- Paperback: 248 pages
- Publisher: McClelland & Stewart (September 10, 1999)
- Language: English
- ISBN-10: 0771085087
- ISBN-13: 978-0771085086
- Product Dimensions: 5.9 x 0.5 x 9 inches
- Shipping Weight: 11.2 ounces
- Average Customer Review: 3.6 out of 5 stars See all reviews (90 customer reviews)
- Amazon Best Sellers Rank: #1,018,287 in Books (See Top 100 in Books)
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Farewell to God: My Reasons for Rejecting the Christian Faith Paperback – International Edition, September 10, 1999
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Top Customer Reviews
This is not a literary masterpiece but it is a searching tale of how individual thinking, reason and analysis can lead someone to reject the very foundations of his life. Something of this order occurred when the USSR ceased and honest Socialists admitted that their vision of economics, history and human motivations were abysmally wrong. But religion touches the soul in ways that ideology cannot since it concerns not only the here but the hereafter. While for some, politics is simply another religion, to the vast majority there is a distinct difference.
Templeton traces his life as a convert, scholar and preacher. It appears (and I suspect) there was always a seed of doubt that he sought to banish through good deeds, prayer and simply not entertaining the idea that Christianity is an inspiring fraud.Read more ›
The book is divided into forty-six brief and nontechnical chapters, ideal for the average Mortimer or Jacqueline on the street, who can spare no more than a few minutes a day studying something as unimportant as religion.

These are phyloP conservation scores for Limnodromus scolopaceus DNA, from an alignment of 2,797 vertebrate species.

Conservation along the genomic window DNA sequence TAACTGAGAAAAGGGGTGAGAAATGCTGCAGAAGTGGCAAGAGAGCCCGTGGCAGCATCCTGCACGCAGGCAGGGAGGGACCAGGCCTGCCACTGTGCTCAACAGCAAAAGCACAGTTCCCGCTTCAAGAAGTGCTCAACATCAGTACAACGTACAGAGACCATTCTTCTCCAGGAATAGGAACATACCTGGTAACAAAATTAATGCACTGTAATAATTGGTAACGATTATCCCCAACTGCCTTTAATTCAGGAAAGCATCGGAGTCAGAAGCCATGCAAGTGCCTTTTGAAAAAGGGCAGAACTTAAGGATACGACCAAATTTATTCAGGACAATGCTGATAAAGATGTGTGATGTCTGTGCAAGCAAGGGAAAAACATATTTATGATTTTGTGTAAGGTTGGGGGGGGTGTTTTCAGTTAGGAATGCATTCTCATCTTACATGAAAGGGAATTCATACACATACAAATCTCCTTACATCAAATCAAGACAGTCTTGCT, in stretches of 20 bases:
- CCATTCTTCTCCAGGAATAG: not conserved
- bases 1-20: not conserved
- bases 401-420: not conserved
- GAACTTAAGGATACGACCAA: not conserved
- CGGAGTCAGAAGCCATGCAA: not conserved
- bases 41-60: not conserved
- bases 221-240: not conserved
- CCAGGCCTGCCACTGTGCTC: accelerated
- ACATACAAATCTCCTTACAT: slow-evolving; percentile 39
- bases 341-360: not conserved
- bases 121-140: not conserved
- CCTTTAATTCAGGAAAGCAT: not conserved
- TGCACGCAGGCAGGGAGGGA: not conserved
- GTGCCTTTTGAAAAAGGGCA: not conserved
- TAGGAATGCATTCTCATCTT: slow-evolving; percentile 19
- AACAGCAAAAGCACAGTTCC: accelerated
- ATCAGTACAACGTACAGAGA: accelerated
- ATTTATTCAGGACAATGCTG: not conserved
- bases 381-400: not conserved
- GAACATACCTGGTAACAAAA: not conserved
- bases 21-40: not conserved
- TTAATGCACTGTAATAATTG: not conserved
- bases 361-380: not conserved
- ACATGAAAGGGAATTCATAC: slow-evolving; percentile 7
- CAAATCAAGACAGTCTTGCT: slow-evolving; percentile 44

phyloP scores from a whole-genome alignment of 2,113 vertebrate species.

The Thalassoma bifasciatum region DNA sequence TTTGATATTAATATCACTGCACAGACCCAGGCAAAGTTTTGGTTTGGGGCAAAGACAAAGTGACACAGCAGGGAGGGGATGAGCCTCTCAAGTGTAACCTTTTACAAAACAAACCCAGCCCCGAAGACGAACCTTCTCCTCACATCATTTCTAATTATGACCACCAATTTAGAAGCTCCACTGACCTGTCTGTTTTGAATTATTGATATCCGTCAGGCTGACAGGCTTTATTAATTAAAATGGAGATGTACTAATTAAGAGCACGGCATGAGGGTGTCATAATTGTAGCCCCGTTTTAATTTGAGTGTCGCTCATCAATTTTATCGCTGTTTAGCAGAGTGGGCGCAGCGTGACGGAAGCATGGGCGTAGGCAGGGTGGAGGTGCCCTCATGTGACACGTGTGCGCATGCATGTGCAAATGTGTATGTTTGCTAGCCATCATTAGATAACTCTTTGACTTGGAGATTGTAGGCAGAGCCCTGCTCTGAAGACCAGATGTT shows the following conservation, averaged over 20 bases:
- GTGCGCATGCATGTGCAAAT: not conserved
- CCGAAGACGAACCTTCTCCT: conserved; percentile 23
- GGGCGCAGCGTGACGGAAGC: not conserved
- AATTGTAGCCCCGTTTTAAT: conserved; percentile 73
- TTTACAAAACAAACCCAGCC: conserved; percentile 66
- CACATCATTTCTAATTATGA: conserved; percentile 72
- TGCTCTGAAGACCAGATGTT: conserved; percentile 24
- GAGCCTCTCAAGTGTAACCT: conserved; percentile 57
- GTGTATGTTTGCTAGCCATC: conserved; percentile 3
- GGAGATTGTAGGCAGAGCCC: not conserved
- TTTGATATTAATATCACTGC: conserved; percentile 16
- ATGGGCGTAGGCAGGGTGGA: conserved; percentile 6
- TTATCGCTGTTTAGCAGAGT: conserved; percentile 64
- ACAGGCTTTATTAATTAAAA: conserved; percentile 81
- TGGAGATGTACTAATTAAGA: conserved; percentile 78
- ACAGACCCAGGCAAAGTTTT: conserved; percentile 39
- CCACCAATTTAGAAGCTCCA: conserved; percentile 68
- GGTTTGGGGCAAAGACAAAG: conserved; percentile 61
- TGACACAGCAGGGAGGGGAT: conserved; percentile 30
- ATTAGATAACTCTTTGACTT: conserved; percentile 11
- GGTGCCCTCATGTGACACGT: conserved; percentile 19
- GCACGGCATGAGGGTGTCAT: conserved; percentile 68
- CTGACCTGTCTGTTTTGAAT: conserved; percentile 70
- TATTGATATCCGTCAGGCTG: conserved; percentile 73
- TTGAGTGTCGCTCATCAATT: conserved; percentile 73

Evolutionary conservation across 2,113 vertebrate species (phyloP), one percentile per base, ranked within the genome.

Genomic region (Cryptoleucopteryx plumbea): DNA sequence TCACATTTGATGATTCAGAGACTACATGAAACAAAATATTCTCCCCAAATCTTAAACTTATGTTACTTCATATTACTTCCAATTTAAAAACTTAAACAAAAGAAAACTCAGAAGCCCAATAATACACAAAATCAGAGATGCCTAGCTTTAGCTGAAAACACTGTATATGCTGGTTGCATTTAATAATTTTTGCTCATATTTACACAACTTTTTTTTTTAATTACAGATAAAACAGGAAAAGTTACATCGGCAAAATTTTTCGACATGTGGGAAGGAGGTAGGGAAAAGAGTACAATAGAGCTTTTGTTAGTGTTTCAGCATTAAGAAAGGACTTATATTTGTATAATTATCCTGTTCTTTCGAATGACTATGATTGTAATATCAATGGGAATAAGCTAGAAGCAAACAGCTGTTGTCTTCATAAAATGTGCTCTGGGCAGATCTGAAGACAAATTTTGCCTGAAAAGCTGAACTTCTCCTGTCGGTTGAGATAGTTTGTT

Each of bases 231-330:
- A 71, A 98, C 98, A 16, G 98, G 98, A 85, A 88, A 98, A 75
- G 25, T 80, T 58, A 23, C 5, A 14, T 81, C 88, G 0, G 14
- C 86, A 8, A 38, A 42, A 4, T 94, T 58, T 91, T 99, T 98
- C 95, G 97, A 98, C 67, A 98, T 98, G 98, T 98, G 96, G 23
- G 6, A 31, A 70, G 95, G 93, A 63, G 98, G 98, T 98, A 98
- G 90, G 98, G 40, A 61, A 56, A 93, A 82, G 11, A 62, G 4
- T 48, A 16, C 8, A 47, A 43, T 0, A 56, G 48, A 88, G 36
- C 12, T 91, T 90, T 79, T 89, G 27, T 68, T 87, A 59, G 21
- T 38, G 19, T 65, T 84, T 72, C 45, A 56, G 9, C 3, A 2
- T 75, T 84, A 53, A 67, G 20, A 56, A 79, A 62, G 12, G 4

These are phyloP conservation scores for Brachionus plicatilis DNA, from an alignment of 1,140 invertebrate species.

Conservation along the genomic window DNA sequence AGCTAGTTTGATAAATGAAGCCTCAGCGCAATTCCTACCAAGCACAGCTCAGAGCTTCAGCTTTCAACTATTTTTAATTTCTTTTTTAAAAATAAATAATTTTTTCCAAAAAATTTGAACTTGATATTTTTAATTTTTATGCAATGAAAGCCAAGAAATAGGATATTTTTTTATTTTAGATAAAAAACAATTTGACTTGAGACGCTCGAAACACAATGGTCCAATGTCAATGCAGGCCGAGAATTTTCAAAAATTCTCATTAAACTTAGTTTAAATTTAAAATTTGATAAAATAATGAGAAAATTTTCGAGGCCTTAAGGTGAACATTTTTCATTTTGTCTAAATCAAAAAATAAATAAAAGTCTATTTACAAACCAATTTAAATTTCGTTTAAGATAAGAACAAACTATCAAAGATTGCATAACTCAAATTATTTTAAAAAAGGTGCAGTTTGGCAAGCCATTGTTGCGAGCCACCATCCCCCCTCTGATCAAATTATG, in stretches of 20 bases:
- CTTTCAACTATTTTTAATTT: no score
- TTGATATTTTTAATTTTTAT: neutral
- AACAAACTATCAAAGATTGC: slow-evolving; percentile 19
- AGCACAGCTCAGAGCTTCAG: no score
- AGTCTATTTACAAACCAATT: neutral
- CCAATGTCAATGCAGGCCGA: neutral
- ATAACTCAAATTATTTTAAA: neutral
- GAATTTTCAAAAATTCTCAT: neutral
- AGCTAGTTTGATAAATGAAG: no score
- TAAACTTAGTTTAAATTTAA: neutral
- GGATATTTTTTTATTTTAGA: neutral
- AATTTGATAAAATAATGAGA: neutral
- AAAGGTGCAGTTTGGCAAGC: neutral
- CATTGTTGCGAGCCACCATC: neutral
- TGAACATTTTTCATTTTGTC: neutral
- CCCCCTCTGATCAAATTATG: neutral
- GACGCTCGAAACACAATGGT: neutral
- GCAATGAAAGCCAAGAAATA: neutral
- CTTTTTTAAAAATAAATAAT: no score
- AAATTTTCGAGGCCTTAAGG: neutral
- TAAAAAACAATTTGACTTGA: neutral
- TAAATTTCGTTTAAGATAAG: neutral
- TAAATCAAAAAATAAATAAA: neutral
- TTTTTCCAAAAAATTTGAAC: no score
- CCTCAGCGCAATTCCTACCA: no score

Although Templeton covers many subjects, he places heavy emphasis upon the Bible. This will be informative for the average Christian, who is likely to have only passing familiarity with most of the Good Book, and will no doubt be astounded to discover some of its contents. In his chapters on the Bible, Templeton usually spends a few pages recounting a story from the book, and then comments upon its implausibility or barabarity. The commentaries are, for the most part, quite obvious, but their value for novices should not be underestimated -- tradition has built such an aura of sacred immunity around the Bible, that most people are in desperate need of someone willing to call a spade a spade.
It is important to emphasize the introductory nature of the book. Templeton does not by any means come close to offering the last word on anything he discusses. He does not even attempt to interact with standard apologetic responses to the kinds of worries he raises. There are also a handful of errors in Farewell to God, such as the staggering mischaracterization of atheism as the claim to absolute certainty (17), without argument (18), that there is no god, or the glaring self-contradiction in which Templeton denies the Bethlehem birth of Jesus in one chapter (85), and presupposes it in another (96).Read more ›
Most Recent Customer Reviews
Amazing book. Moving and at times, sad, Templeton really shared his heart. Whether you consider yourself a believer or not, I think anyone interested in the claims of the... Read morePublished 2 months ago by Private Joker
A very well written book from a man who has been well educated and respected on both
sides of this issue....The Believer and The NON Believer. Excellent read. G. Wallace
There have always been unbelievers and skeptics. Let's take a look at logic and reason.
Bible Probability : According to the mathematical science of probability, if a... Read more
Great copy. This book is hard to read from the perspective that this man left God because he chose to follow reason instead of faith.Published 10 months ago by David P. Richards
Honest and reasonable arguments. This guy had a lot of guts to come out like this when it would have been so easy and lucrative to keep up with the facade. Inspiring.Published 11 months ago by Jonah D. Conner
I recommend the book, Farewell To God, as a worthy read. However, it has some shortcomings. I would have gone to 4-stars but for them. Read morePublished 15 months ago by Bishop
It is O.K. nothing new but his view of religion and some good arguments.Published 18 months ago by Hamp